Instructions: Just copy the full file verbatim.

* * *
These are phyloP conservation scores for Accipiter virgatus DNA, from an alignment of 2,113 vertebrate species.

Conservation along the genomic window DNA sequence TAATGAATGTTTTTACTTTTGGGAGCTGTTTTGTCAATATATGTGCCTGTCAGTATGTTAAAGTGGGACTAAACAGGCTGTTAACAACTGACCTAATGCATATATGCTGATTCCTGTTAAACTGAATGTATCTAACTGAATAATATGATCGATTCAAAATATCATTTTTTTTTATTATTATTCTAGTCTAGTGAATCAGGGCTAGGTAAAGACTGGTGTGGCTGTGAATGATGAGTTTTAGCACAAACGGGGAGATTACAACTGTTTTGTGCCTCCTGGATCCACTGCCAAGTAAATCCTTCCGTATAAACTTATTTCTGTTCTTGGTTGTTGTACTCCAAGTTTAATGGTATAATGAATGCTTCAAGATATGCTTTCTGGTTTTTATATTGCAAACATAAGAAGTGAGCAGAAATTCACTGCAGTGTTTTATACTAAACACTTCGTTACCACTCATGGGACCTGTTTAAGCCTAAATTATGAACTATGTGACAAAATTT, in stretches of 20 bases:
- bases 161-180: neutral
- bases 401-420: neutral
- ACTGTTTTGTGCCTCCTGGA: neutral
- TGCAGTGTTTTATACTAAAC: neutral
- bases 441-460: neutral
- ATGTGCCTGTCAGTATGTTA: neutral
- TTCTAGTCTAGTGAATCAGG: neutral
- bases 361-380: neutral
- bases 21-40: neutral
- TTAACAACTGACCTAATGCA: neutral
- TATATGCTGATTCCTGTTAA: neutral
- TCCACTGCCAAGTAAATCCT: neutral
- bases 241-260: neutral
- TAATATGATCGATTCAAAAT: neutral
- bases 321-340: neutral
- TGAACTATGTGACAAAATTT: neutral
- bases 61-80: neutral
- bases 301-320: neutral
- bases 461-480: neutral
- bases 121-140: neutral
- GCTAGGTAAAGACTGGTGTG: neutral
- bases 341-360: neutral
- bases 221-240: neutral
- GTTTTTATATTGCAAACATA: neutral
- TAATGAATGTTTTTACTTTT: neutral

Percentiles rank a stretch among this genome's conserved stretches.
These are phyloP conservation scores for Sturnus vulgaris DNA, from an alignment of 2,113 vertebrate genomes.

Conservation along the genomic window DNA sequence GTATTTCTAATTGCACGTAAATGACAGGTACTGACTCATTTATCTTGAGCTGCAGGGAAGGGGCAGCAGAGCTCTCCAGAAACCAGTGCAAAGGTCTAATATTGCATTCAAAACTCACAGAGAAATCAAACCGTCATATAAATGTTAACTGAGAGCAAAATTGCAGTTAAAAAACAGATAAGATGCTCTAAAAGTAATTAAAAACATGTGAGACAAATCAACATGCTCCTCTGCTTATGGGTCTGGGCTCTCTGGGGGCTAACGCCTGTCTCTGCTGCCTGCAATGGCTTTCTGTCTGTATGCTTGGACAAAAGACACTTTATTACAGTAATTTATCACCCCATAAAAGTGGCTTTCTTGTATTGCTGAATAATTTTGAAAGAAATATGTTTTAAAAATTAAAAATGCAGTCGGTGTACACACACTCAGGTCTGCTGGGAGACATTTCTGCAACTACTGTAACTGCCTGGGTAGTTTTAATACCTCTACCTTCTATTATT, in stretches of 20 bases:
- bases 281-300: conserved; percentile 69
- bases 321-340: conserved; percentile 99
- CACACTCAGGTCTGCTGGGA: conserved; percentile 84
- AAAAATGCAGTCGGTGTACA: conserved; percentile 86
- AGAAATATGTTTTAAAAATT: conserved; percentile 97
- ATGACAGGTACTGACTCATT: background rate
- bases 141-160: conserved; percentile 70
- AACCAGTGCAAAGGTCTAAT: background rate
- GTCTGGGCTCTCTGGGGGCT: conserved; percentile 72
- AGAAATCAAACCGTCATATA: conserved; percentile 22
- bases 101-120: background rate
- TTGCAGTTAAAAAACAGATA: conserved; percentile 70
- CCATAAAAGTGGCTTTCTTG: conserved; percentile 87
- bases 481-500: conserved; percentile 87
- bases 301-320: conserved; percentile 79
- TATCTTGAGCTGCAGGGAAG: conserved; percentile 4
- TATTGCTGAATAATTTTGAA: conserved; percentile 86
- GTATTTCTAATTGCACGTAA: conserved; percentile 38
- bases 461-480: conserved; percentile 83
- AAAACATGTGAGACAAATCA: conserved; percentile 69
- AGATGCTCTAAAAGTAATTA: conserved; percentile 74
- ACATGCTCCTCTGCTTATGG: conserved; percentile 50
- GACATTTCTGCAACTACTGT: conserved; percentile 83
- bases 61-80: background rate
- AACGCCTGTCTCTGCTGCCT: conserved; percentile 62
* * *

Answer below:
These are phyloP conservation scores for Accipiter virgatus DNA, from an alignment of 2,113 vertebrate species.

Conservation along the genomic window DNA sequence TAATGAATGTTTTTACTTTTGGGAGCTGTTTTGTCAATATATGTGCCTGTCAGTATGTTAAAGTGGGACTAAACAGGCTGTTAACAACTGACCTAATGCATATATGCTGATTCCTGTTAAACTGAATGTATCTAACTGAATAATATGATCGATTCAAAATATCATTTTTTTTTATTATTATTCTAGTCTAGTGAATCAGGGCTAGGTAAAGACTGGTGTGGCTGTGAATGATGAGTTTTAGCACAAACGGGGAGATTACAACTGTTTTGTGCCTCCTGGATCCACTGCCAAGTAAATCCTTCCGTATAAACTTATTTCTGTTCTTGGTTGTTGTACTCCAAGTTTAATGGTATAATGAATGCTTCAAGATATGCTTTCTGGTTTTTATATTGCAAACATAAGAAGTGAGCAGAAATTCACTGCAGTGTTTTATACTAAACACTTCGTTACCACTCATGGGACCTGTTTAAGCCTAAATTATGAACTATGTGACAAAATTT, in stretches of 20 bases:
- bases 161-180: neutral
- bases 401-420: neutral
- ACTGTTTTGTGCCTCCTGGA: neutral
- TGCAGTGTTTTATACTAAAC: neutral
- bases 441-460: neutral
- ATGTGCCTGTCAGTATGTTA: neutral
- TTCTAGTCTAGTGAATCAGG: neutral
- bases 361-380: neutral
- bases 21-40: neutral
- TTAACAACTGACCTAATGCA: neutral
- TATATGCTGATTCCTGTTAA: neutral
- TCCACTGCCAAGTAAATCCT: neutral
- bases 241-260: neutral
- TAATATGATCGATTCAAAAT: neutral
- bases 321-340: neutral
- TGAACTATGTGACAAAATTT: neutral
- bases 61-80: neutral
- bases 301-320: neutral
- bases 461-480: neutral
- bases 121-140: neutral
- GCTAGGTAAAGACTGGTGTG: neutral
- bases 341-360: neutral
- bases 221-240: neutral
- GTTTTTATATTGCAAACATA: neutral
- TAATGAATGTTTTTACTTTT: neutral

Percentiles rank a stretch among this genome's conserved stretches.
These are phyloP conservation scores for Sturnus vulgaris DNA, from an alignment of 2,113 vertebrate genomes.

Conservation along the genomic window DNA sequence GTATTTCTAATTGCACGTAAATGACAGGTACTGACTCATTTATCTTGAGCTGCAGGGAAGGGGCAGCAGAGCTCTCCAGAAACCAGTGCAAAGGTCTAATATTGCATTCAAAACTCACAGAGAAATCAAACCGTCATATAAATGTTAACTGAGAGCAAAATTGCAGTTAAAAAACAGATAAGATGCTCTAAAAGTAATTAAAAACATGTGAGACAAATCAACATGCTCCTCTGCTTATGGGTCTGGGCTCTCTGGGGGCTAACGCCTGTCTCTGCTGCCTGCAATGGCTTTCTGTCTGTATGCTTGGACAAAAGACACTTTATTACAGTAATTTATCACCCCATAAAAGTGGCTTTCTTGTATTGCTGAATAATTTTGAAAGAAATATGTTTTAAAAATTAAAAATGCAGTCGGTGTACACACACTCAGGTCTGCTGGGAGACATTTCTGCAACTACTGTAACTGCCTGGGTAGTTTTAATACCTCTACCTTCTATTATT, in stretches of 20 bases:
- bases 281-300: conserved; percentile 69
- bases 321-340: conserved; percentile 99
- CACACTCAGGTCTGCTGGGA: conserved; percentile 84
- AAAAATGCAGTCGGTGTACA: conserved; percentile 86
- AGAAATATGTTTTAAAAATT: conserved; percentile 97
- ATGACAGGTACTGACTCATT: background rate
- bases 141-160: conserved; percentile 70
- AACCAGTGCAAAGGTCTAAT: background rate
- GTCTGGGCTCTCTGGGGGCT: conserved; percentile 72
- AGAAATCAAACCGTCATATA: conserved; percentile 22
- bases 101-120: background rate
- TTGCAGTTAAAAAACAGATA: conserved; percentile 70
- CCATAAAAGTGGCTTTCTTG: conserved; percentile 87
- bases 481-500: conserved; percentile 87
- bases 301-320: conserved; percentile 79
- TATCTTGAGCTGCAGGGAAG: conserved; percentile 4
- TATTGCTGAATAATTTTGAA: conserved; percentile 86
- GTATTTCTAATTGCACGTAA: conserved; percentile 38
- bases 461-480: conserved; percentile 83
- AAAACATGTGAGACAAATCA: conserved; percentile 69
- AGATGCTCTAAAAGTAATTA: conserved; percentile 74
- ACATGCTCCTCTGCTTATGG: conserved; percentile 50
- GACATTTCTGCAACTACTGT: conserved; percentile 83
- bases 61-80: background rate
- AACGCCTGTCTCTGCTGCCT: conserved; percentile 62